Cyprus returns to deposit tax in last ditch effort to avert collapse

Cypriot lawmakers late Friday approved bills allowing capital controls to be imposed on the island and the creation of a solidarity fund. Nicosia was also set to introduce a tax on depositors.

The draft laws were among nine bills brought to Parliament. Others included the legislation for the overhaul of the country’s banking sector. The draft laws aimed to appease the troika and fend off a disorderly bankruptcy within days.

Having thought that the creation of an investment fund could raise the 5.8 billion euros being demanded by the European Commission, European Central Bank and International Monetary Fund in order for the lenders to agree to a 10-billion-euro bailout, Nicosia was forced to revise its plans drastically Friday.

The solidarity fund proposal was shot down by troika representatives in Cyprus and Chancellor Angela Merkel, who told German lawmakers that she was against the collateralizing of pension fund reserves.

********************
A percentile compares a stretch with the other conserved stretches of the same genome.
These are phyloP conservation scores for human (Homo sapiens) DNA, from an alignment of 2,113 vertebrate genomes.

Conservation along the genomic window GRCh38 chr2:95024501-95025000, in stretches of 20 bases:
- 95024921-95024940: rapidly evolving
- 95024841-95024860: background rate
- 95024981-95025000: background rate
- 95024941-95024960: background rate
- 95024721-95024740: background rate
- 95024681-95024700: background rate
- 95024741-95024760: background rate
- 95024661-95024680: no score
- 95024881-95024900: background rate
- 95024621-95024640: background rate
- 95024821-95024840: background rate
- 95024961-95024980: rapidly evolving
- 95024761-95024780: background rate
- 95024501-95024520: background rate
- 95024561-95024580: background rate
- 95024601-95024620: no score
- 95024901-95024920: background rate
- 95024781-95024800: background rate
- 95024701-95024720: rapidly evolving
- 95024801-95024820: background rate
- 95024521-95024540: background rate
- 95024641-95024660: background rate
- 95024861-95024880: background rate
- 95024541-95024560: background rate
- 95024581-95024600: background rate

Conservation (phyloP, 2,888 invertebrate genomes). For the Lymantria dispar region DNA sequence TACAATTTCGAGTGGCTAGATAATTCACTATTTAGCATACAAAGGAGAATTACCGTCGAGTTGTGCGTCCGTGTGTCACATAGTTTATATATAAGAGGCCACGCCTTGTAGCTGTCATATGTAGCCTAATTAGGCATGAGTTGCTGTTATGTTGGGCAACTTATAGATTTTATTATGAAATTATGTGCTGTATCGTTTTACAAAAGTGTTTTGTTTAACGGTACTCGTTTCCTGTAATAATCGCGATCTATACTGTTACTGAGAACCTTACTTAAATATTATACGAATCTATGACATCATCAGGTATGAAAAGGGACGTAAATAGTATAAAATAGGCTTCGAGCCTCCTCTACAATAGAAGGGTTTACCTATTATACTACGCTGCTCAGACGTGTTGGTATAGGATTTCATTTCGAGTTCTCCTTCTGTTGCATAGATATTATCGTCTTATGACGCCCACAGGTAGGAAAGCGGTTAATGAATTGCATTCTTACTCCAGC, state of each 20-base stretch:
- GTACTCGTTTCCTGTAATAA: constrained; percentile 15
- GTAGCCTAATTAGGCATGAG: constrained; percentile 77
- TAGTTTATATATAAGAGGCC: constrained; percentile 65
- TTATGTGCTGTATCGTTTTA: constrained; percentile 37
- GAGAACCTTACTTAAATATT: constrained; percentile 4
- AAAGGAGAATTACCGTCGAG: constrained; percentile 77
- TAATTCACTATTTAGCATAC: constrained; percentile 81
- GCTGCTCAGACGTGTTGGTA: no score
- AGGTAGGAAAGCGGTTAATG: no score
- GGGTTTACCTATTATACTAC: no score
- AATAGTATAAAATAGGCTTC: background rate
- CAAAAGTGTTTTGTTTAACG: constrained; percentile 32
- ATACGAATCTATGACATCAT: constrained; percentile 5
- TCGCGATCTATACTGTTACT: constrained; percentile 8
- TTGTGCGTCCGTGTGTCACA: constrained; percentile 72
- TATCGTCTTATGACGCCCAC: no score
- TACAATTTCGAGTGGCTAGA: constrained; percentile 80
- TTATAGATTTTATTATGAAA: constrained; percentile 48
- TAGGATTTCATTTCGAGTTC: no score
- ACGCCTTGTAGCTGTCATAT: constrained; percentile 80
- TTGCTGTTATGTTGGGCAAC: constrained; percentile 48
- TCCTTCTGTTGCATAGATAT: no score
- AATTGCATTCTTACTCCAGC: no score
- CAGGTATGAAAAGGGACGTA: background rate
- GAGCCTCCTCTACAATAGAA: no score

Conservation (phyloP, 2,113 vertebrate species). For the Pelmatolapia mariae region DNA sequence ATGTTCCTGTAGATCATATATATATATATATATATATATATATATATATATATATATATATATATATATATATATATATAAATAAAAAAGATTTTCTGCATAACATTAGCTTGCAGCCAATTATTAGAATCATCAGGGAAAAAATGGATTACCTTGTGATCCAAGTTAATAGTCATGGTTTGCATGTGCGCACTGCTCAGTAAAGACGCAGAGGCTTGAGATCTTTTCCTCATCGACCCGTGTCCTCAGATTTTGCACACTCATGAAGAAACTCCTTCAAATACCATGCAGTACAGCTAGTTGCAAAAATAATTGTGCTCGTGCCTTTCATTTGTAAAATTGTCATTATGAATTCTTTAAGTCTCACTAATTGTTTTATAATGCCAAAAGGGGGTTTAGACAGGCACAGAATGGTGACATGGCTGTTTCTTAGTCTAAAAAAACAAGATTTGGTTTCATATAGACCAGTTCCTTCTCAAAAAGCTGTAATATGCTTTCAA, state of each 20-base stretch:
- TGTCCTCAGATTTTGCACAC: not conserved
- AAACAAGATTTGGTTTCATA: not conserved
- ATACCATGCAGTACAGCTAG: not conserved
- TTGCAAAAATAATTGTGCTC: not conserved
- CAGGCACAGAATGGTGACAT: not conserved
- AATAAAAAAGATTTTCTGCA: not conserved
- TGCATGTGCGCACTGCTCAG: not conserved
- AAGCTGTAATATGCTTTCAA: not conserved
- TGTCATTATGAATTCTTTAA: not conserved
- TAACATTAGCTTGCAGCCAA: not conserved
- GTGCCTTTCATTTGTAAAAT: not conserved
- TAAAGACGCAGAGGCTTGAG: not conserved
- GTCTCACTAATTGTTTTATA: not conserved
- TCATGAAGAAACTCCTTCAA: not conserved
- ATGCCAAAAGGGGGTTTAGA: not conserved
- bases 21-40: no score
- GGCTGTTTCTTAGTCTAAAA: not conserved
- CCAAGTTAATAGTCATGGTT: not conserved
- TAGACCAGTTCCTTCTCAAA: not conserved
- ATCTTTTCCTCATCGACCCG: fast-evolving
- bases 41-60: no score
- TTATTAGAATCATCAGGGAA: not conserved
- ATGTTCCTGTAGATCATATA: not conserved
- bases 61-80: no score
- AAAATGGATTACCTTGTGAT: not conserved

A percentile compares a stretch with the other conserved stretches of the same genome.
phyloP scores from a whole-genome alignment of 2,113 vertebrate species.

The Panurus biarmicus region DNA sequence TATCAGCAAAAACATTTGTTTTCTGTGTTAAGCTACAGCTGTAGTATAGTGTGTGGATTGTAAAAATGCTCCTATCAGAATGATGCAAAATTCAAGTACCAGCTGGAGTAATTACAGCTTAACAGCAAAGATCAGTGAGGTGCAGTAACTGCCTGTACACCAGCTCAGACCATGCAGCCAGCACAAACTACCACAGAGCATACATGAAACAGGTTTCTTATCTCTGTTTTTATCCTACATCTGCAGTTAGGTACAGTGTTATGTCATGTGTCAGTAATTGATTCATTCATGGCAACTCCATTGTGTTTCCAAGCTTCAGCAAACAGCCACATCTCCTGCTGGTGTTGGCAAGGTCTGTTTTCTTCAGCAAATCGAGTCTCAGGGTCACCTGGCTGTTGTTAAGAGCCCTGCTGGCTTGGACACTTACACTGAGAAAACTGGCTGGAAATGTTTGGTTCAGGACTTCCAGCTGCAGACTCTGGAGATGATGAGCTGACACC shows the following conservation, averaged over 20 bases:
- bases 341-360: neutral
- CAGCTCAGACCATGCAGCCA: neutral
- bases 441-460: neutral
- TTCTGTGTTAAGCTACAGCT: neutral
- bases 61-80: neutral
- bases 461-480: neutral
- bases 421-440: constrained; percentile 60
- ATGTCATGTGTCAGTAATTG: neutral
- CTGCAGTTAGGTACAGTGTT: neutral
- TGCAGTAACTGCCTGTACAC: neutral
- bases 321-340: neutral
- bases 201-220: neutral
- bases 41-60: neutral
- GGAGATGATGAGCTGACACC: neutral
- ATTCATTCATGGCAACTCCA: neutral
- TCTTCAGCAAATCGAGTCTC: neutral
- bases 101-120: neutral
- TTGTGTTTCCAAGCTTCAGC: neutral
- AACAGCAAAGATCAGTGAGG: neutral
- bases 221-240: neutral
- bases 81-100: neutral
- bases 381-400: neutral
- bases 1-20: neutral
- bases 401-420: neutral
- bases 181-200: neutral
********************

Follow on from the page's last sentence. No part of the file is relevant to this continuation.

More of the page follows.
This sent President Nicos Anastasiades back to the drawing board and on Friday night it appeared his government had returned to the idea proposed by the Eurogroup of taxing depositors.

“There will be painful aspects but the country has to be saved,” said Anastasiades via his Twitter account a few hours before the debate in Parliament began.

Key elements of the latest plan are the resolution of Cyprus Popular Bank (Laiki) and a tax on some deposits above 100,000 euros.

Laiki is to be split into a “good” bank and “bad” bank, with all deposits under 100,000 euros, which are guaranteed by the state, going into the good bank. Nicosia says the resolution of Laiki will save Cyprus 2.3 billion euros.

Cyprus wants to merge the good bank with Bank of Cyprus but this would require recapitalization. Nicosia estimated this would cost 2.2 billion euros, requiring a tax of 20 to 25 percent on deposits greater than 100,000 euros at Bank of Cyprus. This proposal was expected to be voted on Saturday.

The Eurogroup is due to meet in Brussels on Sunday to assess the developments in Cyprus and decide whether Cypriot banks should continue to receive liquidity from the European Central Bank next week, when they reopen.

On Saturday, President Nicos Anastasiades and the island’s party leaders are due to fly to Brussels for talks.

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